Holistic Counseling + Integrative Health

Sickness ... Or Food Sensitivity?

FST_Testing

An estimated 45-60% of the general population suffers from serious symptoms and health conditions whose causes cannot be identified. Many of them have no idea that various forms of food sensitivity may be to blame. Reactions to food are the hidden cause behind an extraordinary array of health problems, including headaches and migraines, insomnia, and digestive disorders. An advanced diagnostic food allergy blood test now enables you to zero in on the potential foods behind your health problems and methodically eliminate them—for lifelong relief and optimal health.

Food Allergies vs. Food Sensitivities
We’ve all heard of someone who had to be rushed to the hospital because a restaurant used peanut oil in preparing certain dishes without informing its patrons. These are properly defined food allergies, and they manifest immediately. They may pose a more immediate health threat, but are relatively easy to detect and treat.

Food sensitivities, on the other hand, are triggered by a distinct underlying mechanism. They can take a long time to develop, making them difficult to identify as the culprits behind a given set of secondary symptoms. The problem is they can wreak just as much havoc on your body over the long-term.

Once your immune system detects a substance it considers foreign, a chain reaction is set in motion to repel the perceived “invader.” This defensive mechanism is launched by lymphocytes, white blood cells capable of producing specific antibodies to target and neutralize the threat.

They release five different types of antibodies: IgA, IgD, IgE, IgG, and IgM. It is the IgE and IgG antibodies that are mobilized when lymphocytes come in contact with allergenic food proteins. We don’t know precisely what causes some people’s immune systems to consider foods to be “foreign,” while other people’s immune systems consider food to be—well, just food! However, in the process of trying to rid the body of something it believes shouldn’t be there, a vital and normal process goes very wrong, subjecting us to “symptom attacks” triggered by the foods we depend on every day for life.

Again, these types of intense reactions—anaphylactic reactions—occur within minutes after eating or being exposed to a food or other substance and are usually associated with “IgE” antibodies. IgE-mediated food allergies are most common in infants and children; we tend to lose sensitivity to many of these common food allergens as we age.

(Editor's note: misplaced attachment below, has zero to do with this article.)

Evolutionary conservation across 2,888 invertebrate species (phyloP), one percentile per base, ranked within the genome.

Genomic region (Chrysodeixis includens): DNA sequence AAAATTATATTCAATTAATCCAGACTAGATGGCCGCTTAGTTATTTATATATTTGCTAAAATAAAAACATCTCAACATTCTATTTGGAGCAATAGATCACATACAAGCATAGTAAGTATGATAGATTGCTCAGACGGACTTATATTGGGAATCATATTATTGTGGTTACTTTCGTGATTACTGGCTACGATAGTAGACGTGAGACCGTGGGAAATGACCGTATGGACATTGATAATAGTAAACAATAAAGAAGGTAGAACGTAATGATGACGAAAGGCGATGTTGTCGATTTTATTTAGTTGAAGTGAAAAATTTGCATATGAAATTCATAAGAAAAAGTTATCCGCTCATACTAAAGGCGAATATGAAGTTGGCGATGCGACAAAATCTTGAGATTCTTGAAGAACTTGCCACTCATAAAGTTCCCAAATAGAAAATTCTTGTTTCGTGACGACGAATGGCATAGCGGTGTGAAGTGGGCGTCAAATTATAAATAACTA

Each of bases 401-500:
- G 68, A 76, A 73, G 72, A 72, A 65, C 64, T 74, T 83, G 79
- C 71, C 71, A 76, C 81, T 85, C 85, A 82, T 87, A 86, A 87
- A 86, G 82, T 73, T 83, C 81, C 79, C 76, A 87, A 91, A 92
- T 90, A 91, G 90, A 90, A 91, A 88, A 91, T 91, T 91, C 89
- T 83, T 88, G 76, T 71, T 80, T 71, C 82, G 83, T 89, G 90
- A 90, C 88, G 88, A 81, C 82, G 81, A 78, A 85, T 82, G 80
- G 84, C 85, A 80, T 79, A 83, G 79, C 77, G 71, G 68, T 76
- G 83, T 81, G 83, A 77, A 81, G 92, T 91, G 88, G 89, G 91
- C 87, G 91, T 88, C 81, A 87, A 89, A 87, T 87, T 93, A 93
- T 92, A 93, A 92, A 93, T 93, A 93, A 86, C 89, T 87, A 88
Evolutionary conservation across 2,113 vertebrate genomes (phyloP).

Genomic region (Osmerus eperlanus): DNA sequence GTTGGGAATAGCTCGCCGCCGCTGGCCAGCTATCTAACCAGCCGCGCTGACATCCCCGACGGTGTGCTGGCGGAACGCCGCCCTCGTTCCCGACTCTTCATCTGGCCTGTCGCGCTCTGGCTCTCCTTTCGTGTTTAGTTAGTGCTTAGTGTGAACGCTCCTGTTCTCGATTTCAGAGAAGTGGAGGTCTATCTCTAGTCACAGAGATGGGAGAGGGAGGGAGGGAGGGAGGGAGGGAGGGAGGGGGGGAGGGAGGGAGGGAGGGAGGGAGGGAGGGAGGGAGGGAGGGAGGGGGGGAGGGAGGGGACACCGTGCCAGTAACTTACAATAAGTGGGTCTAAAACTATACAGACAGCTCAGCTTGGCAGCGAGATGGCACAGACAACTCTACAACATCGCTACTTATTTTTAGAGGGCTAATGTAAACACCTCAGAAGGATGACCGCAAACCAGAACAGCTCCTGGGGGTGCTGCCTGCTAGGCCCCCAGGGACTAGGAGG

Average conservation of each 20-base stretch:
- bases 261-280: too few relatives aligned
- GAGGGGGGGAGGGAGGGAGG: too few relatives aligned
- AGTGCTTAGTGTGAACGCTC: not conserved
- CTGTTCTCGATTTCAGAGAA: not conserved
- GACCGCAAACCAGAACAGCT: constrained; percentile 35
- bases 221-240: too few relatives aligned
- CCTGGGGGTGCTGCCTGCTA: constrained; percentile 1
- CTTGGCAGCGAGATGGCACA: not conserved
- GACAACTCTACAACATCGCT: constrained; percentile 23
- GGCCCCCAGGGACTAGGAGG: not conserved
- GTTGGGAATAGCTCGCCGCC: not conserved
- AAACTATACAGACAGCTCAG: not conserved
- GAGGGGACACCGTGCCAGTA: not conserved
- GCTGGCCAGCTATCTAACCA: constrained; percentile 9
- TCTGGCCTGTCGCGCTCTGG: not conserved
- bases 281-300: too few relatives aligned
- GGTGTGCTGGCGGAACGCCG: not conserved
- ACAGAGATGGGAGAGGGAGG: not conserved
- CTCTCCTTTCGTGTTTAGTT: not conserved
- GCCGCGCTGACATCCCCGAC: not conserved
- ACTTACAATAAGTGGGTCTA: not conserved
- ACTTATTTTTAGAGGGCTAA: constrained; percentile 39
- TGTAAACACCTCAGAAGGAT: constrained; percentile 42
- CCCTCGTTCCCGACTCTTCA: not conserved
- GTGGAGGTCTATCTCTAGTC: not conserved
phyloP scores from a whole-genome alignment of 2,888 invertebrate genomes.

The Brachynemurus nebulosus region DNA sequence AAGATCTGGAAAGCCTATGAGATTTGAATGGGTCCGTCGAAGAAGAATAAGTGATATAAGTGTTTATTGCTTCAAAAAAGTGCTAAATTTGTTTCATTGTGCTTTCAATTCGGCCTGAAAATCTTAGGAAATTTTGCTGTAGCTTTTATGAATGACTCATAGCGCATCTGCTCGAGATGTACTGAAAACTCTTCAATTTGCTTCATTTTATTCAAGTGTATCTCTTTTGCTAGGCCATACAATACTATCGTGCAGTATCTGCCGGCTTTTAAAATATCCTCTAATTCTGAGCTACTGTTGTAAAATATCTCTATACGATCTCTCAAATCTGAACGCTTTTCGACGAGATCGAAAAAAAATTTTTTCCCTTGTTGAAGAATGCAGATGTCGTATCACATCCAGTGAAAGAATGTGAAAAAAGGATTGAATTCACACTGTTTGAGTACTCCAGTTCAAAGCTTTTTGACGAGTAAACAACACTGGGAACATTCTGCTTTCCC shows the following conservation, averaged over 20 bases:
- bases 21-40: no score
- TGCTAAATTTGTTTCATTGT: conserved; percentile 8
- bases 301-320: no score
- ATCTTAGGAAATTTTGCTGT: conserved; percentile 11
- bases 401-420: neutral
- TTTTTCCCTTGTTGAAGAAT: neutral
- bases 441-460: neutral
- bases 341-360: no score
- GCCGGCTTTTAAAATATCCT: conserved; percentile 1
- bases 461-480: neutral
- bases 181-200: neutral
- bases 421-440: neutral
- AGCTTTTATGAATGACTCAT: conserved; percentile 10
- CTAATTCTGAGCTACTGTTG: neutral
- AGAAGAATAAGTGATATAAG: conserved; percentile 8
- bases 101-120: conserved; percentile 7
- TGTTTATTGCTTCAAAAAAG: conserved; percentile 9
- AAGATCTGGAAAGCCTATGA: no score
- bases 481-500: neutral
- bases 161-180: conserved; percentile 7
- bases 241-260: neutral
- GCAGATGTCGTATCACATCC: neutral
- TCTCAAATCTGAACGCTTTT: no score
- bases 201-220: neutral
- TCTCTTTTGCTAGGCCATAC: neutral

“IgG”-mediated food sensitivities tend to be “masked” or hidden, since IgG antibody-related symptoms tend to occur many hours to days after exposure to offending foods. Considerable controversy exists about these types of food allergies and sensitivities, precisely because of the delayed onset of symptoms and the difficulty this presents in making a clinical correlation between symptoms and food triggers.

This is where accurate and reliable allergy testing has the most to contribute to diagnosis.

Gluten, Celiac Disease, IBS, Migraine Headache
Perhaps the most well-known example of this is the widespread number of health problems produced by gluten (or gliadin, one of its constituents), proteins found in products made with wheat, rye, barley, and spelt (in fact, most grains except corn and rice). Though oats are not a gluten-containing grain, they tend to be included in this group because they are often processed on the same equipment as wheat and may be contaminated by it.

The most serious form of gluten sensitivity, known as celiac disease, may affect as many as 1 out of every 133 people. If undetected and untreated, gluten sensitivity can cause a weakening of the villi of the small intestines. These minute, finger-like protuberances are vital to nutrient absorption; their atrophy may lead to a host of chronic ailments. Those who are sensitive to gluten can, at its worst, experience severe weight loss, fatigue, and malnutrition, all caused by nutritional malabsorption related to gluten. Of course, many if not most of these adverse effects can be prevented or reversed when gluten sensitivity is detected early and products containing gluten are eliminated from the diet.1